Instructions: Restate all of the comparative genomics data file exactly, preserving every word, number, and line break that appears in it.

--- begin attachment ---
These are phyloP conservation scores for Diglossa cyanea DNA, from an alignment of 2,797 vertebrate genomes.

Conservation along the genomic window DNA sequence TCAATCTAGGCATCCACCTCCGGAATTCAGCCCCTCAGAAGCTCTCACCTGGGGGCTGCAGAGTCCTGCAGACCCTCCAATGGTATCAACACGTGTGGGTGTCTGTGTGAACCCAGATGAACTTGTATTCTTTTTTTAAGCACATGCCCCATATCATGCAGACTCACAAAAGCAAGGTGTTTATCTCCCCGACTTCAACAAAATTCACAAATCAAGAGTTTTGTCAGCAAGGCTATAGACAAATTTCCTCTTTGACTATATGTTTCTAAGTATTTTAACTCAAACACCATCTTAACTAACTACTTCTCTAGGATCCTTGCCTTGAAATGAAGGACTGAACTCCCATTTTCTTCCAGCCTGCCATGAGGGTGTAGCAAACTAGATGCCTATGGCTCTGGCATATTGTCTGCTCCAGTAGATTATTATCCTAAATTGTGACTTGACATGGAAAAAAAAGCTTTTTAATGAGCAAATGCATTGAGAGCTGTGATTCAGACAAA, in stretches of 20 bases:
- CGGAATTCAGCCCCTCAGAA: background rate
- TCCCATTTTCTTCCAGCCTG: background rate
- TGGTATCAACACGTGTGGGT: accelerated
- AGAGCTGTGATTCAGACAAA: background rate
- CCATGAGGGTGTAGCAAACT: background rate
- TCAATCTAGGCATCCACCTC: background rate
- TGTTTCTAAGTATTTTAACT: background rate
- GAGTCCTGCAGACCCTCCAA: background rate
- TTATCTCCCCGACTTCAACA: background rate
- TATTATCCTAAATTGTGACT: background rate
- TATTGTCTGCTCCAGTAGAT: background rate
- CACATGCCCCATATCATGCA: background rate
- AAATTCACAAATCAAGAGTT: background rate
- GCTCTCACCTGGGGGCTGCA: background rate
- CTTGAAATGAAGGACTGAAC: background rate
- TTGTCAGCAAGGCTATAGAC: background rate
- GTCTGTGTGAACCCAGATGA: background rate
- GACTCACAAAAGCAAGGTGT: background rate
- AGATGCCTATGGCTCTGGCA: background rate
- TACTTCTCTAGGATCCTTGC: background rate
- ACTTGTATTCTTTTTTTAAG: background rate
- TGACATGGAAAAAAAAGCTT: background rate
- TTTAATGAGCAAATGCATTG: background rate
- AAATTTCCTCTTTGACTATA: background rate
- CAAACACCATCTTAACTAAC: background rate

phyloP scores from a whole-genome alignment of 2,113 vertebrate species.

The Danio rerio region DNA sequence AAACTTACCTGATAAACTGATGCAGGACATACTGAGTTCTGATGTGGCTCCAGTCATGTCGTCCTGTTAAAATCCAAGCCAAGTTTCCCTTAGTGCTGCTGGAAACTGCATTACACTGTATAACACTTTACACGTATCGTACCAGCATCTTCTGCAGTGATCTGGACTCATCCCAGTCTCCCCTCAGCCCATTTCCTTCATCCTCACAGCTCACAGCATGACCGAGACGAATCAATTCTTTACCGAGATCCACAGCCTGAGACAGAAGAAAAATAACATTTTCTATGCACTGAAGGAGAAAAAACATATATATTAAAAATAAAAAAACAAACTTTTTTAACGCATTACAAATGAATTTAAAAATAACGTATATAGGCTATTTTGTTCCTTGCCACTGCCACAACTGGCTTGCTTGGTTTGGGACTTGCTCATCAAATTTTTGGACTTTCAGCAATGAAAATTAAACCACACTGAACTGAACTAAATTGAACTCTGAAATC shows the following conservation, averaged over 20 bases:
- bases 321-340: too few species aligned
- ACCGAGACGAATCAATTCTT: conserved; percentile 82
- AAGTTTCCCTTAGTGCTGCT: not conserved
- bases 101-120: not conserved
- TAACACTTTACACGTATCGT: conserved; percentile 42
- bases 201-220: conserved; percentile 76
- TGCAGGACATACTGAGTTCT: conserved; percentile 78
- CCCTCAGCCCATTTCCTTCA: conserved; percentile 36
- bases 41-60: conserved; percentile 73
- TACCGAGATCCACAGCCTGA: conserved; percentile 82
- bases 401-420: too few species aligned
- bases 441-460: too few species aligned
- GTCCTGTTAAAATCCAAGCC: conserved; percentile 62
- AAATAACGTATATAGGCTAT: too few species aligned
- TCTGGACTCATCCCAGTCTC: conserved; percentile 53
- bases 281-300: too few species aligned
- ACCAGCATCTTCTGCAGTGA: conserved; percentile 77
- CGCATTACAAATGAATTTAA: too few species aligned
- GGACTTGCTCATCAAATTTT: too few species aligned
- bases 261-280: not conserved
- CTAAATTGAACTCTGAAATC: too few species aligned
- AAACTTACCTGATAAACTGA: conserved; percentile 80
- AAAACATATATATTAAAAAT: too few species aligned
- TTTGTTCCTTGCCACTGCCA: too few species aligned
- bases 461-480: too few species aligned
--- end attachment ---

These are phyloP conservation scores for Diglossa cyanea DNA, from an alignment of 2,797 vertebrate genomes.

Conservation along the genomic window DNA sequence TCAATCTAGGCATCCACCTCCGGAATTCAGCCCCTCAGAAGCTCTCACCTGGGGGCTGCAGAGTCCTGCAGACCCTCCAATGGTATCAACACGTGTGGGTGTCTGTGTGAACCCAGATGAACTTGTATTCTTTTTTTAAGCACATGCCCCATATCATGCAGACTCACAAAAGCAAGGTGTTTATCTCCCCGACTTCAACAAAATTCACAAATCAAGAGTTTTGTCAGCAAGGCTATAGACAAATTTCCTCTTTGACTATATGTTTCTAAGTATTTTAACTCAAACACCATCTTAACTAACTACTTCTCTAGGATCCTTGCCTTGAAATGAAGGACTGAACTCCCATTTTCTTCCAGCCTGCCATGAGGGTGTAGCAAACTAGATGCCTATGGCTCTGGCATATTGTCTGCTCCAGTAGATTATTATCCTAAATTGTGACTTGACATGGAAAAAAAAGCTTTTTAATGAGCAAATGCATTGAGAGCTGTGATTCAGACAAA, in stretches of 20 bases:
- CGGAATTCAGCCCCTCAGAA: background rate
- TCCCATTTTCTTCCAGCCTG: background rate
- TGGTATCAACACGTGTGGGT: accelerated
- AGAGCTGTGATTCAGACAAA: background rate
- CCATGAGGGTGTAGCAAACT: background rate
- TCAATCTAGGCATCCACCTC: background rate
- TGTTTCTAAGTATTTTAACT: background rate
- GAGTCCTGCAGACCCTCCAA: background rate
- TTATCTCCCCGACTTCAACA: background rate
- TATTATCCTAAATTGTGACT: background rate
- TATTGTCTGCTCCAGTAGAT: background rate
- CACATGCCCCATATCATGCA: background rate
- AAATTCACAAATCAAGAGTT: background rate
- GCTCTCACCTGGGGGCTGCA: background rate
- CTTGAAATGAAGGACTGAAC: background rate
- TTGTCAGCAAGGCTATAGAC: background rate
- GTCTGTGTGAACCCAGATGA: background rate
- GACTCACAAAAGCAAGGTGT: background rate
- AGATGCCTATGGCTCTGGCA: background rate
- TACTTCTCTAGGATCCTTGC: background rate
- ACTTGTATTCTTTTTTTAAG: background rate
- TGACATGGAAAAAAAAGCTT: background rate
- TTTAATGAGCAAATGCATTG: background rate
- AAATTTCCTCTTTGACTATA: background rate
- CAAACACCATCTTAACTAAC: background rate

phyloP scores from a whole-genome alignment of 2,113 vertebrate species.

The Danio rerio region DNA sequence AAACTTACCTGATAAACTGATGCAGGACATACTGAGTTCTGATGTGGCTCCAGTCATGTCGTCCTGTTAAAATCCAAGCCAAGTTTCCCTTAGTGCTGCTGGAAACTGCATTACACTGTATAACACTTTACACGTATCGTACCAGCATCTTCTGCAGTGATCTGGACTCATCCCAGTCTCCCCTCAGCCCATTTCCTTCATCCTCACAGCTCACAGCATGACCGAGACGAATCAATTCTTTACCGAGATCCACAGCCTGAGACAGAAGAAAAATAACATTTTCTATGCACTGAAGGAGAAAAAACATATATATTAAAAATAAAAAAACAAACTTTTTTAACGCATTACAAATGAATTTAAAAATAACGTATATAGGCTATTTTGTTCCTTGCCACTGCCACAACTGGCTTGCTTGGTTTGGGACTTGCTCATCAAATTTTTGGACTTTCAGCAATGAAAATTAAACCACACTGAACTGAACTAAATTGAACTCTGAAATC shows the following conservation, averaged over 20 bases:
- bases 321-340: too few species aligned
- ACCGAGACGAATCAATTCTT: conserved; percentile 82
- AAGTTTCCCTTAGTGCTGCT: not conserved
- bases 101-120: not conserved
- TAACACTTTACACGTATCGT: conserved; percentile 42
- bases 201-220: conserved; percentile 76
- TGCAGGACATACTGAGTTCT: conserved; percentile 78
- CCCTCAGCCCATTTCCTTCA: conserved; percentile 36
- bases 41-60: conserved; percentile 73
- TACCGAGATCCACAGCCTGA: conserved; percentile 82
- bases 401-420: too few species aligned
- bases 441-460: too few species aligned
- GTCCTGTTAAAATCCAAGCC: conserved; percentile 62
- AAATAACGTATATAGGCTAT: too few species aligned
- TCTGGACTCATCCCAGTCTC: conserved; percentile 53
- bases 281-300: too few species aligned
- ACCAGCATCTTCTGCAGTGA: conserved; percentile 77
- CGCATTACAAATGAATTTAA: too few species aligned
- GGACTTGCTCATCAAATTTT: too few species aligned
- bases 261-280: not conserved
- CTAAATTGAACTCTGAAATC: too few species aligned
- AAACTTACCTGATAAACTGA: conserved; percentile 80
- AAAACATATATATTAAAAAT: too few species aligned
- TTTGTTCCTTGCCACTGCCA: too few species aligned
- bases 461-480: too few species aligned